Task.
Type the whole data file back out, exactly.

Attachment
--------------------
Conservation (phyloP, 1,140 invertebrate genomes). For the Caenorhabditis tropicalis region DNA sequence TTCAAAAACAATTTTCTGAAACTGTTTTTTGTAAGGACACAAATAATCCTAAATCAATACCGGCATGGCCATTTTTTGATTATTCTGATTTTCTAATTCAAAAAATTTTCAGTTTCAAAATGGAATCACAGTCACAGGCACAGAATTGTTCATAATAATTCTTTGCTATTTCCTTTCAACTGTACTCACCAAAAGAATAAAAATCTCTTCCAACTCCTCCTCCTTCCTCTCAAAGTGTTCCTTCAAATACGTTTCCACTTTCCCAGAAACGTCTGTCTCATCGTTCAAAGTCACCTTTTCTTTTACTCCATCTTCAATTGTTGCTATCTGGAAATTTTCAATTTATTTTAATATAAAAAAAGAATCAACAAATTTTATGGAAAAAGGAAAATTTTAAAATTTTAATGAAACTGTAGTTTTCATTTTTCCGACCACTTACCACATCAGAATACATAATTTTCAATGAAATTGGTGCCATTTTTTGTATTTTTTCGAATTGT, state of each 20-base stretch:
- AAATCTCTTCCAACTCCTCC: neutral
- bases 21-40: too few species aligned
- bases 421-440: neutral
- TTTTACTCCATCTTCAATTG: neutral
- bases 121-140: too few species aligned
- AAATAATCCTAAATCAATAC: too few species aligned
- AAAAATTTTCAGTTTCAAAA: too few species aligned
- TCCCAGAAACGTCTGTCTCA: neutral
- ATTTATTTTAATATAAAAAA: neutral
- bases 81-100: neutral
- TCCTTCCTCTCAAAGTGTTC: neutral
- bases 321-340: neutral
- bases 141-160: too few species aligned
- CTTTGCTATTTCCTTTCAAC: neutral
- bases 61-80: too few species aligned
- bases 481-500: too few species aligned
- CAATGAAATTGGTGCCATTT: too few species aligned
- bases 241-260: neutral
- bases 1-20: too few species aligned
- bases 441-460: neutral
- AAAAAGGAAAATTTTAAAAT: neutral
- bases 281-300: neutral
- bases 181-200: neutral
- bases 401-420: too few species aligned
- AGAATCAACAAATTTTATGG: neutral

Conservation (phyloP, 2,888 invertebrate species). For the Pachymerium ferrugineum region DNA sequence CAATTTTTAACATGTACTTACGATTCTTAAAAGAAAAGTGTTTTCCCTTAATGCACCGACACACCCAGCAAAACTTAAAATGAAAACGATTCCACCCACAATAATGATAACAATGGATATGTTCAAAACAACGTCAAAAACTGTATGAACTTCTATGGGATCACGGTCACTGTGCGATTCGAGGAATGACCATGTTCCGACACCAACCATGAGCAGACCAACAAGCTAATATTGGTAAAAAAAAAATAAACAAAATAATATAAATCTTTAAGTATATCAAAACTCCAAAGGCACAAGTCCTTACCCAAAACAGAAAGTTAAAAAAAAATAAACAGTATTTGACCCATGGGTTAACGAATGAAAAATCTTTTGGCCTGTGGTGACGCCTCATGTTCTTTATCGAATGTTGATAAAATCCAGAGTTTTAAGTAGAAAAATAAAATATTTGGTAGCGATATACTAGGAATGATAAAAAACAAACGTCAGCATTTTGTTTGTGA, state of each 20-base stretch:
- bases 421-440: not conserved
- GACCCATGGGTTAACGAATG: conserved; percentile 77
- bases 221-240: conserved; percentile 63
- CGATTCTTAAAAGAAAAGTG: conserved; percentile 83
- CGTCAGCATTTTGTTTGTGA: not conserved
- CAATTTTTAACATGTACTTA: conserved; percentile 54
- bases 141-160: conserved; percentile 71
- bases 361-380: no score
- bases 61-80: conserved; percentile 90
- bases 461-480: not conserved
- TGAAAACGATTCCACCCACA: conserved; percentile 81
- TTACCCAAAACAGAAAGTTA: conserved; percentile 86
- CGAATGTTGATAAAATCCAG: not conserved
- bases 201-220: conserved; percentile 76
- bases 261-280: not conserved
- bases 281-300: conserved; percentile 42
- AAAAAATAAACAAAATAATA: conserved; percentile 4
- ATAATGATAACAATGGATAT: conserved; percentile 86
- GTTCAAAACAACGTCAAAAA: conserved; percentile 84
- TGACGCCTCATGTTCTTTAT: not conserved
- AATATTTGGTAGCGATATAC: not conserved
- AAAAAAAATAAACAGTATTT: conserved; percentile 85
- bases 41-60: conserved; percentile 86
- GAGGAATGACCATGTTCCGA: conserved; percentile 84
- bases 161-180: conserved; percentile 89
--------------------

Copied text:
Conservation (phyloP, 1,140 invertebrate genomes). For the Caenorhabditis tropicalis region DNA sequence TTCAAAAACAATTTTCTGAAACTGTTTTTTGTAAGGACACAAATAATCCTAAATCAATACCGGCATGGCCATTTTTTGATTATTCTGATTTTCTAATTCAAAAAATTTTCAGTTTCAAAATGGAATCACAGTCACAGGCACAGAATTGTTCATAATAATTCTTTGCTATTTCCTTTCAACTGTACTCACCAAAAGAATAAAAATCTCTTCCAACTCCTCCTCCTTCCTCTCAAAGTGTTCCTTCAAATACGTTTCCACTTTCCCAGAAACGTCTGTCTCATCGTTCAAAGTCACCTTTTCTTTTACTCCATCTTCAATTGTTGCTATCTGGAAATTTTCAATTTATTTTAATATAAAAAAAGAATCAACAAATTTTATGGAAAAAGGAAAATTTTAAAATTTTAATGAAACTGTAGTTTTCATTTTTCCGACCACTTACCACATCAGAATACATAATTTTCAATGAAATTGGTGCCATTTTTTGTATTTTTTCGAATTGT, state of each 20-base stretch:
- AAATCTCTTCCAACTCCTCC: neutral
- bases 21-40: too few species aligned
- bases 421-440: neutral
- TTTTACTCCATCTTCAATTG: neutral
- bases 121-140: too few species aligned
- AAATAATCCTAAATCAATAC: too few species aligned
- AAAAATTTTCAGTTTCAAAA: too few species aligned
- TCCCAGAAACGTCTGTCTCA: neutral
- ATTTATTTTAATATAAAAAA: neutral
- bases 81-100: neutral
- TCCTTCCTCTCAAAGTGTTC: neutral
- bases 321-340: neutral
- bases 141-160: too few species aligned
- CTTTGCTATTTCCTTTCAAC: neutral
- bases 61-80: too few species aligned
- bases 481-500: too few species aligned
- CAATGAAATTGGTGCCATTT: too few species aligned
- bases 241-260: neutral
- bases 1-20: too few species aligned
- bases 441-460: neutral
- AAAAAGGAAAATTTTAAAAT: neutral
- bases 281-300: neutral
- bases 181-200: neutral
- bases 401-420: too few species aligned
- AGAATCAACAAATTTTATGG: neutral

Conservation (phyloP, 2,888 invertebrate species). For the Pachymerium ferrugineum region DNA sequence CAATTTTTAACATGTACTTACGATTCTTAAAAGAAAAGTGTTTTCCCTTAATGCACCGACACACCCAGCAAAACTTAAAATGAAAACGATTCCACCCACAATAATGATAACAATGGATATGTTCAAAACAACGTCAAAAACTGTATGAACTTCTATGGGATCACGGTCACTGTGCGATTCGAGGAATGACCATGTTCCGACACCAACCATGAGCAGACCAACAAGCTAATATTGGTAAAAAAAAAATAAACAAAATAATATAAATCTTTAAGTATATCAAAACTCCAAAGGCACAAGTCCTTACCCAAAACAGAAAGTTAAAAAAAAATAAACAGTATTTGACCCATGGGTTAACGAATGAAAAATCTTTTGGCCTGTGGTGACGCCTCATGTTCTTTATCGAATGTTGATAAAATCCAGAGTTTTAAGTAGAAAAATAAAATATTTGGTAGCGATATACTAGGAATGATAAAAAACAAACGTCAGCATTTTGTTTGTGA, state of each 20-base stretch:
- bases 421-440: not conserved
- GACCCATGGGTTAACGAATG: conserved; percentile 77
- bases 221-240: conserved; percentile 63
- CGATTCTTAAAAGAAAAGTG: conserved; percentile 83
- CGTCAGCATTTTGTTTGTGA: not conserved
- CAATTTTTAACATGTACTTA: conserved; percentile 54
- bases 141-160: conserved; percentile 71
- bases 361-380: no score
- bases 61-80: conserved; percentile 90
- bases 461-480: not conserved
- TGAAAACGATTCCACCCACA: conserved; percentile 81
- TTACCCAAAACAGAAAGTTA: conserved; percentile 86
- CGAATGTTGATAAAATCCAG: not conserved
- bases 201-220: conserved; percentile 76
- bases 261-280: not conserved
- bases 281-300: conserved; percentile 42
- AAAAAATAAACAAAATAATA: conserved; percentile 4
- ATAATGATAACAATGGATAT: conserved; percentile 86
- GTTCAAAACAACGTCAAAAA: conserved; percentile 84
- TGACGCCTCATGTTCTTTAT: not conserved
- AATATTTGGTAGCGATATAC: not conserved
- AAAAAAAATAAACAGTATTT: conserved; percentile 85
- bases 41-60: conserved; percentile 86
- GAGGAATGACCATGTTCCGA: conserved; percentile 84
- bases 161-180: conserved; percentile 89